Thursday, 1 October 2009

How Shia personal status law got on the statute book

The Afghanistan Research and Evaluation Unit has published a revealing study of the way in which the controversial Shi'ite Personal Status Law (SPSL) came onto the statute book.
A Closer Look: The Policy and Law-Making Process Behind the Shi'ite Personal Status Law is about how a law that was almost unmentioned by the national or international media until it was signed into effect in March 2009, suddenly became the subject of countless articles in the international media.
It was just as world leaders were meeting in London for the G20 conference that the implications of several clauses in the statute caused a furore and before long it was dubbed a "rape law" by the international media.
Journalists and commentators noted that the law required a woman to ask permission to leave the house except on urgent business, that she had a duty to "make herself up" or "dress up" for her husband when demanded, and a duty not to refuse sex when her husband wanted it.
There was plenty of criticism: "President Karzai should not sacrifice women for short-term political deal-making," said Brad Adams, Asia director at Human Rights Watch. "He is playing with fire. How will he be able to refuse demands for similar discriminatory laws from other communities?"
Afghan Women in parliament complained that the law was rushed through, aided by several prominent Shia leaders. Despite calls not to sign the law, President Karzai signed it in an apparent attempt to garner political support for his presidential re-election campaign.
The provisions of the SPSL directly contradict the Afghan constitution, which bans any kind of discrimination and distinction between citizens. Article 22 states that men and women "have equal rights and duties before the law." The law also contravenes the international Convention on the Elimination of All Forms of Discrimination against Women, to which Afghanistan is a signatory.
And there was another mystery about this law. Most Shias in Afghanistan are Hazaras, who have been renowned for their support for democracy and women rights. Hazara women in particular have achieved remarkable success: the first woman as presidential secretary; the first woman as the Women’s Affair minister; the first woman as governor and the first woman as the Independent Human Rights commissioner in Afghanistan.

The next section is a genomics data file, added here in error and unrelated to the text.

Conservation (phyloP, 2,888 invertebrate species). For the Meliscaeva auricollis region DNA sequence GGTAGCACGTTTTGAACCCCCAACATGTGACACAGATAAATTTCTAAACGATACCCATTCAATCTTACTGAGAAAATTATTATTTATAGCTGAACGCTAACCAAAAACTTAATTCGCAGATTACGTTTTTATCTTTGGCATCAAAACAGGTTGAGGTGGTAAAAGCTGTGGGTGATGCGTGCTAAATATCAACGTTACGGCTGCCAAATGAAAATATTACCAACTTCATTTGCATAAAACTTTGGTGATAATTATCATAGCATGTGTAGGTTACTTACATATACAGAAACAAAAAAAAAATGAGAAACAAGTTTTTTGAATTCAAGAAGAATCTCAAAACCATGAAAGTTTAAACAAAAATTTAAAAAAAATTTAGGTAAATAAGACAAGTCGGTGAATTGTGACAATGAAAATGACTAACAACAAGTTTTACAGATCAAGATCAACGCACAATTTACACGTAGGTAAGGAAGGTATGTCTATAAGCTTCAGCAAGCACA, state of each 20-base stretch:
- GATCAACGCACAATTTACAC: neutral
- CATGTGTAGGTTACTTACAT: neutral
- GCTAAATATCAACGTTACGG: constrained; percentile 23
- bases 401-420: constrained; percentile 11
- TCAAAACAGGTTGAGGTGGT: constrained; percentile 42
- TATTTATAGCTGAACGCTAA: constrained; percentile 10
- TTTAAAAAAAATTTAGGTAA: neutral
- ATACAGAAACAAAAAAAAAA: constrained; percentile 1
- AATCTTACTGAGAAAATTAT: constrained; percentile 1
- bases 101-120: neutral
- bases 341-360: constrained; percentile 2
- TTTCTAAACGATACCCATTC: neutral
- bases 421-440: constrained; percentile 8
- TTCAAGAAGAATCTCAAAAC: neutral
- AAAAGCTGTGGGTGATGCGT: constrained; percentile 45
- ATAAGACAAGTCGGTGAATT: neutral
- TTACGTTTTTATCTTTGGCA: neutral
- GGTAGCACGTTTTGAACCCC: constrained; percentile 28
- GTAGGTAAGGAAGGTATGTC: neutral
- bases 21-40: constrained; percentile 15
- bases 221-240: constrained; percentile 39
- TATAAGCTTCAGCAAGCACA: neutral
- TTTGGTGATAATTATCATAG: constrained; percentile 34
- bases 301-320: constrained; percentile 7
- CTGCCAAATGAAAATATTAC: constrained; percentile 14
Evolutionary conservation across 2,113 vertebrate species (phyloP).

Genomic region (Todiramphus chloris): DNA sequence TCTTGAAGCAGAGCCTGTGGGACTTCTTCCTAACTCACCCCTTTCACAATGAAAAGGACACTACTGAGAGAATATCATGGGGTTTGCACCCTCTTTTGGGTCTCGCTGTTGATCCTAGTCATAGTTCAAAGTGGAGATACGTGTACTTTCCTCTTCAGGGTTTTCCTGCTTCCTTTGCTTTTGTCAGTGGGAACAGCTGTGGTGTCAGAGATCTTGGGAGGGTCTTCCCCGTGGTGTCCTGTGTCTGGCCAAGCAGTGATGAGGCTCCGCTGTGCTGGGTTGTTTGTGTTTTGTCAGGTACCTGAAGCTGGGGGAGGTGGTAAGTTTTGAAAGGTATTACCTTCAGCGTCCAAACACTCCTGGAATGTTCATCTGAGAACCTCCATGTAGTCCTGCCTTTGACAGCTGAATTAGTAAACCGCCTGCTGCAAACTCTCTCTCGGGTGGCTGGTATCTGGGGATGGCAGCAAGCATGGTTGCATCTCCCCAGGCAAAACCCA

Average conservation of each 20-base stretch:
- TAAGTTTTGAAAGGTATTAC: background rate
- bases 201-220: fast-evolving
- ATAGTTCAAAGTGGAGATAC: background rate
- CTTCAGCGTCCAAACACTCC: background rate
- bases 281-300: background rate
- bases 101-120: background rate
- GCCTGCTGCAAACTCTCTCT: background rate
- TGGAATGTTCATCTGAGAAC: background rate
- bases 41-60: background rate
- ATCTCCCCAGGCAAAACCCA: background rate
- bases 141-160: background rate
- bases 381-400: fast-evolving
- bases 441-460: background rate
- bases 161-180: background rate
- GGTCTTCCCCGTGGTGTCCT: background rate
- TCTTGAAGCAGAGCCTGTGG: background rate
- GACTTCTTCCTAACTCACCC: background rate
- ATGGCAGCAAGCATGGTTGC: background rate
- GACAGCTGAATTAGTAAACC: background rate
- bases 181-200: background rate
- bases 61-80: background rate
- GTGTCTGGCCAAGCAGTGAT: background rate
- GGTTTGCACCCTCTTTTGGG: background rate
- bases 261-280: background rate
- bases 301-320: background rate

Hazara women registered more then 58% of the women's vote in the previous presidential election and they presently have the highest literacy rate. Why should their community support such a retrogressive law?

One explanation is that the impetus for the law came from a group of Iranian-sponsored ulema - Shaikh Mohseni Kandahari, Sayyed Alemi Balkhi and others - who have little public support, but were considered vital to the election hopes of President Karzai.
The AREU report looks into all these issues and seeks to draw conclusions, although in a more guarded way. It says: "The SPSL highlights the persisting legacies of Afghanistan’s political past. It demonstrates the continued power of patronage networks and behind-the-scenes deal-making in Afghan politics, as well as the complex roles of powerful mujahiddin figures from the Soviet resistance era, like Abdul Rasul Sayyaf and Mohammad Asif Mohseni, who continue to dominate on the basis of allegiances."
The report also makes the point that the public was not involved in any way in the political process that led to the framing of this law. One of the key recommendations is that elected representatives should be more responsive to their constituents.
In the end, as a result of the international furore over the 'rape' provisions, in early July the Afghan ministry of Justice conducted a review of the SPSL that led to the omission of 12 articles and further amendments. On 9 July civil society groups issued a joint open letter to the President’s office arguing that the changes were ambiguous and many of their recommendations were not taken into account. The president nonetheless approved the revised version and the law was published in the Official Gazette no. 988 on 27 July 2009, effectively becoming enforceable as law.
This may not be the end of the matter, not least because the Sunni family law code is likely to be presented to Parliament in the next few months. Based on Hanafi jurisprudence, it is very likely to be subjected to various interpretations of religious law. Will the voice of women be heard in this debate?

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